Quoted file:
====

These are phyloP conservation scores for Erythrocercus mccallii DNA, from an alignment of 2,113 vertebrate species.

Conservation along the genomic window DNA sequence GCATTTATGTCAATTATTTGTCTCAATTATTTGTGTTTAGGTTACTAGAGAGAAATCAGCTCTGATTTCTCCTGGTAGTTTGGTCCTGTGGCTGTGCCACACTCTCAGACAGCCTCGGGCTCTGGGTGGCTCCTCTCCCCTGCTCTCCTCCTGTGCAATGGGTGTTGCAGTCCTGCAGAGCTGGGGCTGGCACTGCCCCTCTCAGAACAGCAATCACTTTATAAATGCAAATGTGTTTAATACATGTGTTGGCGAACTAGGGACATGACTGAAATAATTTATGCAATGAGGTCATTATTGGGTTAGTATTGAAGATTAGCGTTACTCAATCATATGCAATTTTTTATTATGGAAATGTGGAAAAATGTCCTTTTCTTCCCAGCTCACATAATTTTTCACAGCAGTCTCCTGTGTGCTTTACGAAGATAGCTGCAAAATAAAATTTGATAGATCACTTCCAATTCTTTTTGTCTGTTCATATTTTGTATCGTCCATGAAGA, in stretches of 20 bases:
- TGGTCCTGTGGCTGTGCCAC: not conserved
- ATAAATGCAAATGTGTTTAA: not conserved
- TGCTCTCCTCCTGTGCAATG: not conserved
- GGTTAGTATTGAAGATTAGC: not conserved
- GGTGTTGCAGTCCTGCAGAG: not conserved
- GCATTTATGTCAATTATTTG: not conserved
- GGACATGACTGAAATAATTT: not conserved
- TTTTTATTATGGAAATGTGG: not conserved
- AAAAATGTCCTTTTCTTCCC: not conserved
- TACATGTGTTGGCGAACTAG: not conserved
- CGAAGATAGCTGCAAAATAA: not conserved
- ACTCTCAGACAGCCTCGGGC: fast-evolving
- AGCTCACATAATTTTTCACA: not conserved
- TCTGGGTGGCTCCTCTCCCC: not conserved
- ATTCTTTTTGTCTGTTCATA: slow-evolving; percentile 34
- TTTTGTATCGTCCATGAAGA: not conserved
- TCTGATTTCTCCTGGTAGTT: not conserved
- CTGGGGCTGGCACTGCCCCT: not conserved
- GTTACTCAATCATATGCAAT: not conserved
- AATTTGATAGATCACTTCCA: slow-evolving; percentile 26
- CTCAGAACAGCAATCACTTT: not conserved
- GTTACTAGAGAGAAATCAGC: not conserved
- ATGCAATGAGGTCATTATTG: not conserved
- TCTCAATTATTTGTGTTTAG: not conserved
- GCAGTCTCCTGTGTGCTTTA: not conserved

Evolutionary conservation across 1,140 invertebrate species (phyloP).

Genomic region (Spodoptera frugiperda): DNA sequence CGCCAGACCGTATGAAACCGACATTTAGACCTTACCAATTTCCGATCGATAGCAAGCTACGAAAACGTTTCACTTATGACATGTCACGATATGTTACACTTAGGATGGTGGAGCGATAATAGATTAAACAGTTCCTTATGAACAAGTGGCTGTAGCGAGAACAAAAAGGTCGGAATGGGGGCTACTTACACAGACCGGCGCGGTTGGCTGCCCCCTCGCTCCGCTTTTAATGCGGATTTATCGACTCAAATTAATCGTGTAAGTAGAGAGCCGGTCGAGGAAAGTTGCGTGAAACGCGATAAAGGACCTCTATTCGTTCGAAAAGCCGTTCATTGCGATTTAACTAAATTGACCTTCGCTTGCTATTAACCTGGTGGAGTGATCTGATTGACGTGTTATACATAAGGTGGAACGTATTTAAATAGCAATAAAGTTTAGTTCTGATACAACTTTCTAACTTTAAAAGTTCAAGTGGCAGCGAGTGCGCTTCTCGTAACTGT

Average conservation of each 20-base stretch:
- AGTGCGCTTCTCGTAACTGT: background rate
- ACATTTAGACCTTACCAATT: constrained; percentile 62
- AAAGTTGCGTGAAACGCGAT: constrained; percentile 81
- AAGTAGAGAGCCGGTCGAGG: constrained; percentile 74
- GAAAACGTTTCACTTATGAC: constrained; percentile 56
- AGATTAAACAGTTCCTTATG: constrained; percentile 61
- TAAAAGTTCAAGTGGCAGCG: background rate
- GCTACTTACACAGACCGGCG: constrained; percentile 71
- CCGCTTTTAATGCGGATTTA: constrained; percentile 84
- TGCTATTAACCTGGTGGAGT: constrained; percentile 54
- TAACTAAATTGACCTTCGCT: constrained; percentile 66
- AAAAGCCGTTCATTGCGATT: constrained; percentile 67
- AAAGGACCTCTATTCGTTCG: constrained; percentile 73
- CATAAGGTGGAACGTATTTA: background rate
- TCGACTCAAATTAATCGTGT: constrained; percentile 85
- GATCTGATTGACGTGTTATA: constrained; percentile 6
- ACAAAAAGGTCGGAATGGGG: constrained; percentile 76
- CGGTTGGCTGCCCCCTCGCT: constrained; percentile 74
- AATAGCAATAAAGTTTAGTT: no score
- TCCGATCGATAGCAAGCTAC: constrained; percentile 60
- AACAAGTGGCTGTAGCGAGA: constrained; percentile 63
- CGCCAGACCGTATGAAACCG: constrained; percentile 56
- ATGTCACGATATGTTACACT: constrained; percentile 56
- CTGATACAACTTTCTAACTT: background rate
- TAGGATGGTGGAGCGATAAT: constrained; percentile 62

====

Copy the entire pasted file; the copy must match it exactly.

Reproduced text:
These are phyloP conservation scores for Erythrocercus mccallii DNA, from an alignment of 2,113 vertebrate species.

Conservation along the genomic window DNA sequence GCATTTATGTCAATTATTTGTCTCAATTATTTGTGTTTAGGTTACTAGAGAGAAATCAGCTCTGATTTCTCCTGGTAGTTTGGTCCTGTGGCTGTGCCACACTCTCAGACAGCCTCGGGCTCTGGGTGGCTCCTCTCCCCTGCTCTCCTCCTGTGCAATGGGTGTTGCAGTCCTGCAGAGCTGGGGCTGGCACTGCCCCTCTCAGAACAGCAATCACTTTATAAATGCAAATGTGTTTAATACATGTGTTGGCGAACTAGGGACATGACTGAAATAATTTATGCAATGAGGTCATTATTGGGTTAGTATTGAAGATTAGCGTTACTCAATCATATGCAATTTTTTATTATGGAAATGTGGAAAAATGTCCTTTTCTTCCCAGCTCACATAATTTTTCACAGCAGTCTCCTGTGTGCTTTACGAAGATAGCTGCAAAATAAAATTTGATAGATCACTTCCAATTCTTTTTGTCTGTTCATATTTTGTATCGTCCATGAAGA, in stretches of 20 bases:
- TGGTCCTGTGGCTGTGCCAC: not conserved
- ATAAATGCAAATGTGTTTAA: not conserved
- TGCTCTCCTCCTGTGCAATG: not conserved
- GGTTAGTATTGAAGATTAGC: not conserved
- GGTGTTGCAGTCCTGCAGAG: not conserved
- GCATTTATGTCAATTATTTG: not conserved
- GGACATGACTGAAATAATTT: not conserved
- TTTTTATTATGGAAATGTGG: not conserved
- AAAAATGTCCTTTTCTTCCC: not conserved
- TACATGTGTTGGCGAACTAG: not conserved
- CGAAGATAGCTGCAAAATAA: not conserved
- ACTCTCAGACAGCCTCGGGC: fast-evolving
- AGCTCACATAATTTTTCACA: not conserved
- TCTGGGTGGCTCCTCTCCCC: not conserved
- ATTCTTTTTGTCTGTTCATA: slow-evolving; percentile 34
- TTTTGTATCGTCCATGAAGA: not conserved
- TCTGATTTCTCCTGGTAGTT: not conserved
- CTGGGGCTGGCACTGCCCCT: not conserved
- GTTACTCAATCATATGCAAT: not conserved
- AATTTGATAGATCACTTCCA: slow-evolving; percentile 26
- CTCAGAACAGCAATCACTTT: not conserved
- GTTACTAGAGAGAAATCAGC: not conserved
- ATGCAATGAGGTCATTATTG: not conserved
- TCTCAATTATTTGTGTTTAG: not conserved
- GCAGTCTCCTGTGTGCTTTA: not conserved

Evolutionary conservation across 1,140 invertebrate species (phyloP).

Genomic region (Spodoptera frugiperda): DNA sequence CGCCAGACCGTATGAAACCGACATTTAGACCTTACCAATTTCCGATCGATAGCAAGCTACGAAAACGTTTCACTTATGACATGTCACGATATGTTACACTTAGGATGGTGGAGCGATAATAGATTAAACAGTTCCTTATGAACAAGTGGCTGTAGCGAGAACAAAAAGGTCGGAATGGGGGCTACTTACACAGACCGGCGCGGTTGGCTGCCCCCTCGCTCCGCTTTTAATGCGGATTTATCGACTCAAATTAATCGTGTAAGTAGAGAGCCGGTCGAGGAAAGTTGCGTGAAACGCGATAAAGGACCTCTATTCGTTCGAAAAGCCGTTCATTGCGATTTAACTAAATTGACCTTCGCTTGCTATTAACCTGGTGGAGTGATCTGATTGACGTGTTATACATAAGGTGGAACGTATTTAAATAGCAATAAAGTTTAGTTCTGATACAACTTTCTAACTTTAAAAGTTCAAGTGGCAGCGAGTGCGCTTCTCGTAACTGT

Average conservation of each 20-base stretch:
- AGTGCGCTTCTCGTAACTGT: background rate
- ACATTTAGACCTTACCAATT: constrained; percentile 62
- AAAGTTGCGTGAAACGCGAT: constrained; percentile 81
- AAGTAGAGAGCCGGTCGAGG: constrained; percentile 74
- GAAAACGTTTCACTTATGAC: constrained; percentile 56
- AGATTAAACAGTTCCTTATG: constrained; percentile 61
- TAAAAGTTCAAGTGGCAGCG: background rate
- GCTACTTACACAGACCGGCG: constrained; percentile 71
- CCGCTTTTAATGCGGATTTA: constrained; percentile 84
- TGCTATTAACCTGGTGGAGT: constrained; percentile 54
- TAACTAAATTGACCTTCGCT: constrained; percentile 66
- AAAAGCCGTTCATTGCGATT: constrained; percentile 67
- AAAGGACCTCTATTCGTTCG: constrained; percentile 73
- CATAAGGTGGAACGTATTTA: background rate
- TCGACTCAAATTAATCGTGT: constrained; percentile 85
- GATCTGATTGACGTGTTATA: constrained; percentile 6
- ACAAAAAGGTCGGAATGGGG: constrained; percentile 76
- CGGTTGGCTGCCCCCTCGCT: constrained; percentile 74
- AATAGCAATAAAGTTTAGTT: no score
- TCCGATCGATAGCAAGCTAC: constrained; percentile 60
- AACAAGTGGCTGTAGCGAGA: constrained; percentile 63
- CGCCAGACCGTATGAAACCG: constrained; percentile 56
- ATGTCACGATATGTTACACT: constrained; percentile 56
- CTGATACAACTTTCTAACTT: background rate
- TAGGATGGTGGAGCGATAAT: constrained; percentile 62